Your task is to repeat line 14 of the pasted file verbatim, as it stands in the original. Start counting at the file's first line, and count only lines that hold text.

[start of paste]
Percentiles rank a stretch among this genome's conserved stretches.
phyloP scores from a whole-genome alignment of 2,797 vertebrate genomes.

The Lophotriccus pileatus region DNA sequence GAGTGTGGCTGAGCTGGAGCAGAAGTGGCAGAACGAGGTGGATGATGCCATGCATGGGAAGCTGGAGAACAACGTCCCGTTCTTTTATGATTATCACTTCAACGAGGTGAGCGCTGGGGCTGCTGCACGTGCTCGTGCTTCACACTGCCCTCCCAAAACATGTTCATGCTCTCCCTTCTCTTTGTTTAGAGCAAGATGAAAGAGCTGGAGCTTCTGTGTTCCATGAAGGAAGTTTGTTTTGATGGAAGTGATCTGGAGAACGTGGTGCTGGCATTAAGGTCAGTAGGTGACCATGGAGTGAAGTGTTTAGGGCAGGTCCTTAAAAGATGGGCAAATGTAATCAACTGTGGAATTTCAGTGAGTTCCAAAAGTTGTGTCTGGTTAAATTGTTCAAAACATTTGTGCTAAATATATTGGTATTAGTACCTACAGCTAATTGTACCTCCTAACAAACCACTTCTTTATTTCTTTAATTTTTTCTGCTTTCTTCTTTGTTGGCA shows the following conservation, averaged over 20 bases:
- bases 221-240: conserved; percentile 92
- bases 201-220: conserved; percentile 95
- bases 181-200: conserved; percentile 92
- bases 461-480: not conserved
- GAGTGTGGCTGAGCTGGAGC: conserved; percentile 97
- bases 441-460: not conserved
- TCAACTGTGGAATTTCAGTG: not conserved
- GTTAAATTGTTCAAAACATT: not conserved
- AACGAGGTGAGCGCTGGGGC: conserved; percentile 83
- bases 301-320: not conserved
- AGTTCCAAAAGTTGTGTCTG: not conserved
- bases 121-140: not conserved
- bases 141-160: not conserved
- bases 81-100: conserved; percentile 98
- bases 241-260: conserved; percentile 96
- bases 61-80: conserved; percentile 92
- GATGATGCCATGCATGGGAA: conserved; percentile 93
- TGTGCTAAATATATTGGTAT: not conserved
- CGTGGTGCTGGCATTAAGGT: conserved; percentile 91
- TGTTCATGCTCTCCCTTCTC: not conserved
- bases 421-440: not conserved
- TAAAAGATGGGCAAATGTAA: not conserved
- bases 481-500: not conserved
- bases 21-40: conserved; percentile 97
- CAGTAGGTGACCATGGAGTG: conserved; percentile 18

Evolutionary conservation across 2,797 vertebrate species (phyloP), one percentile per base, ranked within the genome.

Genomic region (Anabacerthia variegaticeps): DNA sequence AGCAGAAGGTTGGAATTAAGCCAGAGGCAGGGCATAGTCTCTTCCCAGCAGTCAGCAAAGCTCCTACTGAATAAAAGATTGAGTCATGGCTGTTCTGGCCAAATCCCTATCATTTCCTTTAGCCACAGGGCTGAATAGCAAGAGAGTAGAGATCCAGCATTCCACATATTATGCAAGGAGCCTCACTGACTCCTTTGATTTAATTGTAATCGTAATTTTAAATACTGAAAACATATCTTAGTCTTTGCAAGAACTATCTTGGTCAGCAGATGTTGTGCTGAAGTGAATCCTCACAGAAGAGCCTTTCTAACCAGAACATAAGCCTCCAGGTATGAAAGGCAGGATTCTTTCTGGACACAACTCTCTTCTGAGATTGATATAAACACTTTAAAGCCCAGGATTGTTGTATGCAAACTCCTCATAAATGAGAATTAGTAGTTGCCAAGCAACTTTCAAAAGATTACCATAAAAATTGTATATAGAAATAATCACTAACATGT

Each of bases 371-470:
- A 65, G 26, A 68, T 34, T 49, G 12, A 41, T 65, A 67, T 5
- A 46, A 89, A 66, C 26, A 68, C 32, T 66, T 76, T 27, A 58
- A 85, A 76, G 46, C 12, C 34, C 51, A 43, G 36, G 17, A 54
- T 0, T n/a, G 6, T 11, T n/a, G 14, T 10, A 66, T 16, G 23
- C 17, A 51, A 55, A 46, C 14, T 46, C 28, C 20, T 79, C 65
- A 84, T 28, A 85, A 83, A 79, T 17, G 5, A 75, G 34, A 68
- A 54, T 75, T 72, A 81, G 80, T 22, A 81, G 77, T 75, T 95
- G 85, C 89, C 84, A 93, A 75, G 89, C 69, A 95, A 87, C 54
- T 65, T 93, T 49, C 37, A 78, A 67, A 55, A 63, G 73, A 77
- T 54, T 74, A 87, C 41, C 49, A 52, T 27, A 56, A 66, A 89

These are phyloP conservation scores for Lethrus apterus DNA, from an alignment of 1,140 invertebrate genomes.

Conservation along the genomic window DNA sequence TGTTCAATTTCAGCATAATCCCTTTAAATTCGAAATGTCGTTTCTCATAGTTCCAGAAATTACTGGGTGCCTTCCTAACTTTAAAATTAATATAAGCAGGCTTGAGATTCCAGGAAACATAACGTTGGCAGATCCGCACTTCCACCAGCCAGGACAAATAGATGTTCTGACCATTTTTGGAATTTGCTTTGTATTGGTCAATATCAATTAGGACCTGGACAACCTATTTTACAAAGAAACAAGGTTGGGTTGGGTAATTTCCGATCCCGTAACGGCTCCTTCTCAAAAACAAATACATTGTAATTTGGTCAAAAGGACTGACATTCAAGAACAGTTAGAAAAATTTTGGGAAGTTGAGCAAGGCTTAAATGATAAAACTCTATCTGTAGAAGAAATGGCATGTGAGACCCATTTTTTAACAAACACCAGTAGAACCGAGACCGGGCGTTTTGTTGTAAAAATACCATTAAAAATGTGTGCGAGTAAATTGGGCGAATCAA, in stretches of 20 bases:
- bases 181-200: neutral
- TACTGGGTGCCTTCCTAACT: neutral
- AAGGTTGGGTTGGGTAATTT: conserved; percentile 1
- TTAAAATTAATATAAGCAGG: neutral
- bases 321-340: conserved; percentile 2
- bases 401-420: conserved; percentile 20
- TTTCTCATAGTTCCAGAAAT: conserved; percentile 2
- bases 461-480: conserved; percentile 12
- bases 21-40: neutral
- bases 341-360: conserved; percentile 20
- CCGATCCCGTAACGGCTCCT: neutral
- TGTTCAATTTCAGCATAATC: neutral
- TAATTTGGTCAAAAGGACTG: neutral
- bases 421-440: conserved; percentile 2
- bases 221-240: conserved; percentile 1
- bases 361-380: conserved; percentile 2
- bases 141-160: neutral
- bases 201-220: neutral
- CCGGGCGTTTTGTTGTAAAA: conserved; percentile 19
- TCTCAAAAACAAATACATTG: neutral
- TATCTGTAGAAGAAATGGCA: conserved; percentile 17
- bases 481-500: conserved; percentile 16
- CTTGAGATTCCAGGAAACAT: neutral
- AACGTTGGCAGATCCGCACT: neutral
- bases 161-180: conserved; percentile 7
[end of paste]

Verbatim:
- AGTTCCAAAAGTTGTGTCTG: not conserved